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          0800-DEVOPS #37

          Manifesto for service organizations

          clock9 minute read

          Service organizations are special creatures that are not getting enough love in this world.

          They don’t base their business model on the products that they sell. Instead, they work with their clients (typically product organizations) and help them deliver the best possible software solutions that would enable them to reach their business goals.

          To build a good product, product organizations need to get many things right: the business problem, the solution for their users, the right technology for the job, the right methodology to tie everything together, and the right team to execute it. Missing only one of these can put an organization into trouble.

          Not all product organizations have all of these skills so it’s only natural for them to look for help. Consulting/service companies have been there for ages to provide such support.

          Product organizations typically generate income by selling their product through subscription-based or maintenance models. Service organizations, on the other hand, don’t have these (let’s call them) passive income streams. To maintain a steady income stream, they need to continuously sell and deliver their services. Much like sharks that need to be in constant movement to keep water flowing over their gills and prevent suffocating, service organizations must constantly sell and deliver their services to keep the cash flow healthy. And they need to do it most efficiently!

          What does all of this mean for collaboration between client and service organizations?

          Last year I had a chance to talk to wonderful Courtney Kissler about the relationship between client companies and consulting companies. Through her huge experience collaborating with consulting companies, Courtney recognized the following patterns that product organizations should embrace as crucial for successful collaboration (listen to our conversation here):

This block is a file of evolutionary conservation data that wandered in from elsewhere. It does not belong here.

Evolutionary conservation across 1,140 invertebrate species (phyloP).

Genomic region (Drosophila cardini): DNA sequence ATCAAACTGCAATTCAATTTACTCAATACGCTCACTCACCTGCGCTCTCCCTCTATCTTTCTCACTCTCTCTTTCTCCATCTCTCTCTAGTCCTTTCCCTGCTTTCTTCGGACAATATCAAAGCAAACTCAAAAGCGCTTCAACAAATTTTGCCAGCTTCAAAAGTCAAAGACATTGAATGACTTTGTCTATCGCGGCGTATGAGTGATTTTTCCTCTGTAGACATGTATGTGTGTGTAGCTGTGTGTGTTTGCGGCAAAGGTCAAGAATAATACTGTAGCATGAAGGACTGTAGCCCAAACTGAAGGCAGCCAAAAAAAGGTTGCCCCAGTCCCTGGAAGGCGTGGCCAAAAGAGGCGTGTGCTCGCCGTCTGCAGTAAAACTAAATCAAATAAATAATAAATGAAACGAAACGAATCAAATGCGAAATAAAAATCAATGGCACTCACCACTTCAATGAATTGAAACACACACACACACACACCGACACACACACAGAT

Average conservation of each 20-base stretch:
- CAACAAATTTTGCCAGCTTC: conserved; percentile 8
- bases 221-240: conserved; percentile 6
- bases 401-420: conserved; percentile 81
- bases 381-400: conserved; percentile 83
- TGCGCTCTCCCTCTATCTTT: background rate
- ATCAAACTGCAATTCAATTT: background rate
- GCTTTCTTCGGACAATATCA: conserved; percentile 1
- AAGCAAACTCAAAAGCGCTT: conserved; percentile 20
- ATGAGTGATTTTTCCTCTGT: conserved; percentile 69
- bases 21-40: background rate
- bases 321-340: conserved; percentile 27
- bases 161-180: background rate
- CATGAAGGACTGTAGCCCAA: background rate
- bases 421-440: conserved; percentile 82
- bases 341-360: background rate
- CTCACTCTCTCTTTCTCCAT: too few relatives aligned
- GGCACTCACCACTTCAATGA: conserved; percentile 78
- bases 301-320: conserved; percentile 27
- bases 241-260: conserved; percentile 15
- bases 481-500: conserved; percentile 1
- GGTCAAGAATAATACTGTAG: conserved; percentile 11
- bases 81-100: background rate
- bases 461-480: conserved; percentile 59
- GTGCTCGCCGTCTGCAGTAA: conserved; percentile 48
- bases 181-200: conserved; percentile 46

1. create a win-win for your company and the consulting company
          2. ensure the consulting company truly understands your business and problem
          3. be committed, ensure you have the internal people ready to partner with the consultant

           

          In the same tone, I wanted to express the values that service organizations should live by – just like Courtney did for client organizations. Is there a better way to express values than through a manifesto? I think not.

          Manifesto for service organizations

          We are uncovering better ways of developing software by doing it and helping others do it.
          Through this work we have come to value:

           

          Strategic work over just “more” work

          Flow over headcount

          Missionaries over mercenaries

          Community over zero-sum approach

           

          That is, while there is value in the items on the right,
          we value the items on the left more.

          Strategic work over just “more” work

          Service organization can definitely grow by taking on more work – any work – but it’s much better to take on strategic work. Sometimes you don’t need to take more work, you just need to eliminate existing non-strategic work and replace it with strategic work. It’s like going to the gym to get stronger: you don’t need to gain extra weight, you need to replace the fat weight with muscle weight even if that means your total weight will actually stay the same.

          Flow over headcount